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Reviews > Shelters > Hammocks > Grand Trunk AT Hybrid Hammock > Test Report by Derek Hansen
Grand Trunk All Terrain Hybrid Travel Hammock
Test Series by Derek Hansen
14 Mar 2008
The Grand Trunk All Terrain Hybrid Travel Hammock (hereafter just “hammock” or “hybrid”) can be simply described as a lightweight 6 × 10 (1.8 × 3 m) tarp with eight tie-outs around the perimeter. On the short sides, the material has been looped and hemmed to allow the material to be “gathered” creating a sleeve for the hammock suspension system. With the tie-outs and hammock loops, the hybrid can be set up and used in a myriad of ways, primarily as some type of shelter or even as a hammock.
The hybrid stuff sack with a Lego figure for size comparison.
The hybrid has a stuff sack that is sewn directly onto the long edge of the fabric. Alternate shelter designs are printed on the stuff sack. The stuff sack has a cord lock and draw cord for closure. The stuff sack, flat, measures approximately 8 × 10 in (20.3 × 25.4 cm). The stuff sack also has a Grand Trunk patch sewn on the side opposite the silk-screened instructions.
The eight tie-outs are made of black webbing and are sewn on each corner and in-between each corner on the long and short sides. Each tie-out has been sewn to create two loops.
The tie-outs are sewn creating two loops. The triple-stitched interior seams are taped.
The hybrid has been created using three separate pieces of material: one large center piece and two smaller pieces sewn on either side of the large piece. The smaller pieces are 10 ft × 8.25 in (3 m × 21.6 cm). All of the pieces are triple stitched together. All of the edges are hemmed with triple stitches. The long seams connecting the side smaller sections of material are sealed with tape. One side of the fabric (the one opposite to the taped side) appears like it has been treated and has a dull appearance. The taped side is shiny.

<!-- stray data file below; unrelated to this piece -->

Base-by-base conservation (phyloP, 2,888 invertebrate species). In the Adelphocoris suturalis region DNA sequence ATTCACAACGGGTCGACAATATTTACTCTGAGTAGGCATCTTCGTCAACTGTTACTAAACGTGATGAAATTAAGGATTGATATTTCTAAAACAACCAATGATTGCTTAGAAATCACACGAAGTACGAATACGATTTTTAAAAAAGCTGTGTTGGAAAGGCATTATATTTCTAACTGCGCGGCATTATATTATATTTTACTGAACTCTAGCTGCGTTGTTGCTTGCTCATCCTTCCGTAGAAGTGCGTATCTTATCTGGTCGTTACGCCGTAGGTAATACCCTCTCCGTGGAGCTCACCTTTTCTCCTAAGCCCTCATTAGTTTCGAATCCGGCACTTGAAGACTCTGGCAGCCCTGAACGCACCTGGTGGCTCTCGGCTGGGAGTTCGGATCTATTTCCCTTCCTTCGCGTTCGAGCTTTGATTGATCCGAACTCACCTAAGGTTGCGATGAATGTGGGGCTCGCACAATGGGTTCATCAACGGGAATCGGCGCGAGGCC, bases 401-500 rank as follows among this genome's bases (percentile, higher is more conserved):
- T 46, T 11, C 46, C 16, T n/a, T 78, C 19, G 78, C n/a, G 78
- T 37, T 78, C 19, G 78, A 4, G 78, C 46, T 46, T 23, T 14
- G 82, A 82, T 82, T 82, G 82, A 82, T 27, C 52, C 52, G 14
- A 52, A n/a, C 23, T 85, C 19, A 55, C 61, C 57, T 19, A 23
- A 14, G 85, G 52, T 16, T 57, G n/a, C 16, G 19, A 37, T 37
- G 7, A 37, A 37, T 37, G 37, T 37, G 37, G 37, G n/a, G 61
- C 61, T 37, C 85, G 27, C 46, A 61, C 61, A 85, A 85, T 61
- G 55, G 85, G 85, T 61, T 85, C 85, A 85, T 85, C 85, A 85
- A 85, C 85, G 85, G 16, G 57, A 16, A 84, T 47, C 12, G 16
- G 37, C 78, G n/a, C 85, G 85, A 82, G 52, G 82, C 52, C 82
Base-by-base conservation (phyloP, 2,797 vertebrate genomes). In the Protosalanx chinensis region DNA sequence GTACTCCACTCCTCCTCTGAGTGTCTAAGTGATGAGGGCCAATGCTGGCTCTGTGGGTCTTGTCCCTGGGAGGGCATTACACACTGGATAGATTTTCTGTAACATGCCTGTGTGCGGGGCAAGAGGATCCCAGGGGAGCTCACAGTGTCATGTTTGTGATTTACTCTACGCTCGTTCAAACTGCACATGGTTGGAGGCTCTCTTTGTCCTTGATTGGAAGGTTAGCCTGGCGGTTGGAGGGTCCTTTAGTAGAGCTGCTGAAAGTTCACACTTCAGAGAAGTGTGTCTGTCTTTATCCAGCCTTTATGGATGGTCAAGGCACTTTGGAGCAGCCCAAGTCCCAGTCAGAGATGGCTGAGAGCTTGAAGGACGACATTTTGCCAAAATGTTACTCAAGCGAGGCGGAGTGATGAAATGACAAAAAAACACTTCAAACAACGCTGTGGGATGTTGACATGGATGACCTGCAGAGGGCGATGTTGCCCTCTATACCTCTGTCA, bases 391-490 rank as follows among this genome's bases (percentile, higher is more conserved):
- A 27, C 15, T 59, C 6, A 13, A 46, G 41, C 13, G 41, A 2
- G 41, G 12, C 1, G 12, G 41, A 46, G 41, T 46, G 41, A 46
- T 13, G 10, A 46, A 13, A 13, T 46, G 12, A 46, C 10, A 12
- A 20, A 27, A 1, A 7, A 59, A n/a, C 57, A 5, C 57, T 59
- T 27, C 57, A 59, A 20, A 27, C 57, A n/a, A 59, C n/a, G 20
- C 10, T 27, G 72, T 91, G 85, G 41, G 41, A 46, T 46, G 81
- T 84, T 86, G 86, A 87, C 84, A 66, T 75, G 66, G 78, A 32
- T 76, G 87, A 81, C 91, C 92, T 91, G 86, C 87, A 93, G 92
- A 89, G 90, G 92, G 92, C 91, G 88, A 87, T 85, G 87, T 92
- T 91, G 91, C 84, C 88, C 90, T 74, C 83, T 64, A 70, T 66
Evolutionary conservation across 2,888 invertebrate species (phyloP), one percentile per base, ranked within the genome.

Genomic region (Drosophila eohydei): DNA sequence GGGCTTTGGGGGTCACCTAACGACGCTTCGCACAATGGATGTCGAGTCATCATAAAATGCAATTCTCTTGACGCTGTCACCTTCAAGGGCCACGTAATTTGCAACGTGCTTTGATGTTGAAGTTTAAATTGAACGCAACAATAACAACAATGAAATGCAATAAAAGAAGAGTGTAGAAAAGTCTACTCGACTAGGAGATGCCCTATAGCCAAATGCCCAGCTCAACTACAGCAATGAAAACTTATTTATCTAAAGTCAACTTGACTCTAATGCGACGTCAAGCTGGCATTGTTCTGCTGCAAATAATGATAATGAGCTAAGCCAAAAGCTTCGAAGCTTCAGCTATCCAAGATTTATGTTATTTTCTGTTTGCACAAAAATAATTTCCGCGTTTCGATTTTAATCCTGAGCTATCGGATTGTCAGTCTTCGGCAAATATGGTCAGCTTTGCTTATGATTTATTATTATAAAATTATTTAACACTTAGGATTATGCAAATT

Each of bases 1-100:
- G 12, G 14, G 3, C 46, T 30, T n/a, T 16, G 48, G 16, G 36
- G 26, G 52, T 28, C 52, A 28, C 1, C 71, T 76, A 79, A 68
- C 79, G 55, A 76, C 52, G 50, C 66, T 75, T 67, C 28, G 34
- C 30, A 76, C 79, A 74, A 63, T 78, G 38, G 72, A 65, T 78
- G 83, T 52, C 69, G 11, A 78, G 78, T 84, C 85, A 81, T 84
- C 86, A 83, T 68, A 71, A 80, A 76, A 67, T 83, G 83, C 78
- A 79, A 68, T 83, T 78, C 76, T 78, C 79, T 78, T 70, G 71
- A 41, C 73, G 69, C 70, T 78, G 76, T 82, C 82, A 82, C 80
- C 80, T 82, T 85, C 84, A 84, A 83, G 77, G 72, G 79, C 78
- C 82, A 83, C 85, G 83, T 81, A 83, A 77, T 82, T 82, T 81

The hybrid comes standard with the tarp and two metal “S” hooks and two short strands of looped rope (that connect to the “S” hooks) to make attach points for the hammock. The hybrid hang tag has a “rope guide” showing how to use Grand Trunk’s pre-knotted suspension rope (two 10 ft [3 m] pieces of 4.5 mm [0.18 in] accessory rope, sold separately) with the “S” hook and loop rope. Grand Trunk included the pre-knotted suspension ropes for this test, but without the rope, the suspension system and other material for pitching the hybrid in other shelter configurations (e.g., tie lines, stakes, etc.) is left as an exercise for the user (namely, me).
The Hammock Suspension System
Hammocks are great for Leave No Trace, but as with any type of shelter remember “campsites are found, not made.” A hammock opens up all kinds of terrain for sleeping, but care must be given when attaching to any tree. I have been using a hammock as part of my shelter system for some time and I recommend using a wide webbing strap around the tree trunk, instead of tying a rope directly around the bark. These “tree hugging” straps help protect the bark from the “biting” of the rope. Flat nylon webbing at least 1.5 to 2 in (~51 mm) works well.